377 AB, 12 HR, 47 RBI, 27 BB, 33 SO

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  4. 4

    Yordan Alvarez

    Corpus Christi (Astros) 1B

    Age: 21. B-T: L-L. Ht: 6-5. Wt: 225. Signed: Cuba, 2016.

    One of five under-21 players to start the season in the TL, Alvarez put up eye-popping statistics in a 43-game sample before being promoted to Triple-A Fresno. Among hitters who qualified for this list, he ranked first in slugging (.615) and OPS (1.005) and sixth in batting average (.325).

    Alvarez has present plus raw power, with one evaluator projecting future double-plus raw power with an above-average hit tool. Alvarez played mostly left field this season, though he doesn’t project as more than a fringe-average defender with an average arm. Most likely, Alvarez ends up at his natural position of first base, but it will always be his bat and power that carry him.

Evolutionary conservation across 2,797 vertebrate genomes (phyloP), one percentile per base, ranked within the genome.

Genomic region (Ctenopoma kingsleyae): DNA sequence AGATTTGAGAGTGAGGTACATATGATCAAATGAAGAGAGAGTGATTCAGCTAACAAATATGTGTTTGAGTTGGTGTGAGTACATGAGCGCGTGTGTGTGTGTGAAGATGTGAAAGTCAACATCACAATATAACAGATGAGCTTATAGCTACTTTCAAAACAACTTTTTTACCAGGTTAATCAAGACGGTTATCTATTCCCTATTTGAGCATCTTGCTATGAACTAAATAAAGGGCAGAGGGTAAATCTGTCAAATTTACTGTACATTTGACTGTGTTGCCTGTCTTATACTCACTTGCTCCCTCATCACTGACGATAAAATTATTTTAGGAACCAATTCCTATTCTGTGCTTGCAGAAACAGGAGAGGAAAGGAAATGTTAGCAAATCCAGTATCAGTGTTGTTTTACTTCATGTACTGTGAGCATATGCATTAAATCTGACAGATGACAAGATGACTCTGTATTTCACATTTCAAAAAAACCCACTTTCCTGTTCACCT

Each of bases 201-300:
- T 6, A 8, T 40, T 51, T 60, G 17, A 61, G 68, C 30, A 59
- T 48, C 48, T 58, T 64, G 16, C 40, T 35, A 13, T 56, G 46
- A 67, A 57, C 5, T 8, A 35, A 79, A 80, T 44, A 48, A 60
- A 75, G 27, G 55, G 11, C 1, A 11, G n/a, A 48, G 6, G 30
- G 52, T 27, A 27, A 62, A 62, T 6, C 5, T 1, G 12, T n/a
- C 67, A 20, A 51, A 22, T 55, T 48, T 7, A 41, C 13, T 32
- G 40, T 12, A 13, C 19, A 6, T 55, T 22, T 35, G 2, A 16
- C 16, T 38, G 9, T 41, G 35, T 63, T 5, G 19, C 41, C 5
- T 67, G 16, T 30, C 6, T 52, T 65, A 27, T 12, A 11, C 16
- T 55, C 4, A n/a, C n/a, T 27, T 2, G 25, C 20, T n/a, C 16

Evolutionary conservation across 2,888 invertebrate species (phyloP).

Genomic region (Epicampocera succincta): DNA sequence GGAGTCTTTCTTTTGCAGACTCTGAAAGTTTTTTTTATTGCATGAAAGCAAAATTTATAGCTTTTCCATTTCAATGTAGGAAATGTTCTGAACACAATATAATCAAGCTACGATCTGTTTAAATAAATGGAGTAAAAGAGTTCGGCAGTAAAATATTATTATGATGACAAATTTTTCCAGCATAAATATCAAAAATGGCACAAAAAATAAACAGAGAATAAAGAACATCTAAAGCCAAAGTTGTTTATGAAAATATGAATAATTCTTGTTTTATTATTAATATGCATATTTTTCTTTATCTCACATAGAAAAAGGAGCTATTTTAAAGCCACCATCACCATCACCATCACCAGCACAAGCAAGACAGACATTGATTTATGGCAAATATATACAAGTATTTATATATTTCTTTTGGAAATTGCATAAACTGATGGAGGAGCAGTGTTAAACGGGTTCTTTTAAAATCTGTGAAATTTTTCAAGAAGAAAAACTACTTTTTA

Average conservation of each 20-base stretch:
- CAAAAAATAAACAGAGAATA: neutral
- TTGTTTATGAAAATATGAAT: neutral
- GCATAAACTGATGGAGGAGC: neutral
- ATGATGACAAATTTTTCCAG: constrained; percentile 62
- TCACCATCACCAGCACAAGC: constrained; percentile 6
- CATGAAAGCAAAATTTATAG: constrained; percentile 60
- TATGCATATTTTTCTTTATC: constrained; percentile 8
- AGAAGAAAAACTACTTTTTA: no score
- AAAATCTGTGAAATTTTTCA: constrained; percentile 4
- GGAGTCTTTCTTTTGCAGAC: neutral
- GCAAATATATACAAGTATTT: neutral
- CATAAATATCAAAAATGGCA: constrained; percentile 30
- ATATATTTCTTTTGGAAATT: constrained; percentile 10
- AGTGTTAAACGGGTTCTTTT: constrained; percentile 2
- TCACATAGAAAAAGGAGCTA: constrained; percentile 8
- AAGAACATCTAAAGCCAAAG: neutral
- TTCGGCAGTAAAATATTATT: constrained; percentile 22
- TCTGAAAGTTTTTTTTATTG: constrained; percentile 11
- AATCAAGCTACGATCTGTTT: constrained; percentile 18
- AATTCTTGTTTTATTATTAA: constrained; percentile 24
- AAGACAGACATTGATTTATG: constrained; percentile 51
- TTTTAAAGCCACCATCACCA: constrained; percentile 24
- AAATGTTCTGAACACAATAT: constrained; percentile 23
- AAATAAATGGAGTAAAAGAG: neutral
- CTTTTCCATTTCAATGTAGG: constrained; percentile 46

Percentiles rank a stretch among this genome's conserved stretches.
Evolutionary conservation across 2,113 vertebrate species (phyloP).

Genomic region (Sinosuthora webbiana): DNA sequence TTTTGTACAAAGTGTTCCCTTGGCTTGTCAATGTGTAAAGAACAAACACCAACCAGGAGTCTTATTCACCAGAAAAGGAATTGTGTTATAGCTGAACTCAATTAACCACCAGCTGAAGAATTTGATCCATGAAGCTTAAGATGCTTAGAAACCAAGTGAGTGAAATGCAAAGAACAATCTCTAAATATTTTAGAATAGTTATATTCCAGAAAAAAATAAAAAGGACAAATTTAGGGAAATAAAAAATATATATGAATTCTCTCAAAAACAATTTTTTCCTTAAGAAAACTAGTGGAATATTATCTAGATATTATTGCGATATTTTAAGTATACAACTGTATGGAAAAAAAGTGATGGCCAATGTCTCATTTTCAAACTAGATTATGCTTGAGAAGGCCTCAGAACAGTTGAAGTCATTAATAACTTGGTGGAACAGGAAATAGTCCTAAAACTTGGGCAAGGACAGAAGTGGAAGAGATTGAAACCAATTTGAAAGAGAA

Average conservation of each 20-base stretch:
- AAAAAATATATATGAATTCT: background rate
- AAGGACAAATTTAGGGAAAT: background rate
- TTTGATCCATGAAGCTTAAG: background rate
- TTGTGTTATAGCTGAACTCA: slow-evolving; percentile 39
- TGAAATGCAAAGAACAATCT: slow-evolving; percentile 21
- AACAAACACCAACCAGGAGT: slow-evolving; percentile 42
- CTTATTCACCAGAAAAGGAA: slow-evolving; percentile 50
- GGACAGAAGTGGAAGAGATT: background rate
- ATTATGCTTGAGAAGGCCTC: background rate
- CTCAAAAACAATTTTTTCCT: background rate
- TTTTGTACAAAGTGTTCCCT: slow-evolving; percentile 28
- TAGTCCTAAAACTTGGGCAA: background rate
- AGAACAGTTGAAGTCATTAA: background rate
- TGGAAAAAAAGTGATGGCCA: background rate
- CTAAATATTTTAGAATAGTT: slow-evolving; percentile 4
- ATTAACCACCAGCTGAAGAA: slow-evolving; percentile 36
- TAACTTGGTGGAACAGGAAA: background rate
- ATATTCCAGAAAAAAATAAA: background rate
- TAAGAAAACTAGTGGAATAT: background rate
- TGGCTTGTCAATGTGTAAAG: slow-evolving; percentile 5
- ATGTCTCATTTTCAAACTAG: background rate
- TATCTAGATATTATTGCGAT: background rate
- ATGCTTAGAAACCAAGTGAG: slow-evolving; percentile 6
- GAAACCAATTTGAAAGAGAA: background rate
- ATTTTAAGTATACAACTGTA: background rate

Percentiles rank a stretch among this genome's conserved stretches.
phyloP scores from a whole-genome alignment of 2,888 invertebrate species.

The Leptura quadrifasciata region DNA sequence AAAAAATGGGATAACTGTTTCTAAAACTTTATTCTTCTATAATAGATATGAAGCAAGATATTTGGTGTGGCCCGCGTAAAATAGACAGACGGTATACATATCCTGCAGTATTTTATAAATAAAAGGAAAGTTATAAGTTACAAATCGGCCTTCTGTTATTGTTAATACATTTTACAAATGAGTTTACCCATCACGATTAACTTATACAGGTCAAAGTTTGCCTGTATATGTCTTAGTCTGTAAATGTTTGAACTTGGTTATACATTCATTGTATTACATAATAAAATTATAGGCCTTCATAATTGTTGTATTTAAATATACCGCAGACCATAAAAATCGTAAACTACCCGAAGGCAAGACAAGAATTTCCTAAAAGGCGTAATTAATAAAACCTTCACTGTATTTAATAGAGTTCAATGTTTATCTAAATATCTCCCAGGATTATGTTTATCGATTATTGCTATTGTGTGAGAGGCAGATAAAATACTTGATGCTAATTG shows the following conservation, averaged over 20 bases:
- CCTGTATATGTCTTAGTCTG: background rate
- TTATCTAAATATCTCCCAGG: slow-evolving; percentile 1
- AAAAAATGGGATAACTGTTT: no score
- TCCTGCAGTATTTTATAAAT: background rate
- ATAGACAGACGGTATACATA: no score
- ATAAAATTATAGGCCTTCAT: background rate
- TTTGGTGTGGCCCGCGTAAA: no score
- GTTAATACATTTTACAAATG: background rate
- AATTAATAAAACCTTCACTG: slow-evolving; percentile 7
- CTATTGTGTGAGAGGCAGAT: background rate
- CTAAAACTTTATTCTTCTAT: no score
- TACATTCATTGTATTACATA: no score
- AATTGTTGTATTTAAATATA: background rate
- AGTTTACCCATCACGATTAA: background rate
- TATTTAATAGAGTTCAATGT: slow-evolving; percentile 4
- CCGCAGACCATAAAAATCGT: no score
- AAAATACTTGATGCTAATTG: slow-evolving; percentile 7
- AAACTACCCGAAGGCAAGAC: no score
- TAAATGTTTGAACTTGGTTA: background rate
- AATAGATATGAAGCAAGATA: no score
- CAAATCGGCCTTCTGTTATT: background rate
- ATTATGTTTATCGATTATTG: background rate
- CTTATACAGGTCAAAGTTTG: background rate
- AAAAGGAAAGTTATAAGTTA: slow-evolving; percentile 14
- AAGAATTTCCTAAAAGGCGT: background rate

169 AB, 12 HR, 46 RBI, 21 BB, 45 SO

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  5. 5

    Yusniel Diaz

    Tulsa (Dodgers) OF

    Age: 21. B-T: R-R. Ht: 6-1. Wt: 195. Signed: Cuba, 2015.

    Traded by the Dodgers to the Orioles as the top prospect in the Manny Machado deal, Diaz was one of four TL hitters who qualified for this ranking who posted more walks (43) than strikeouts (39).

    Diaz combined a discerning batting eye with emerging power. He slugged a career-high .477 in the TL and homered twice at the Futures Game. He went deep six times in the TL, however, and needs to improve his launch angle to reach the seats more frequently.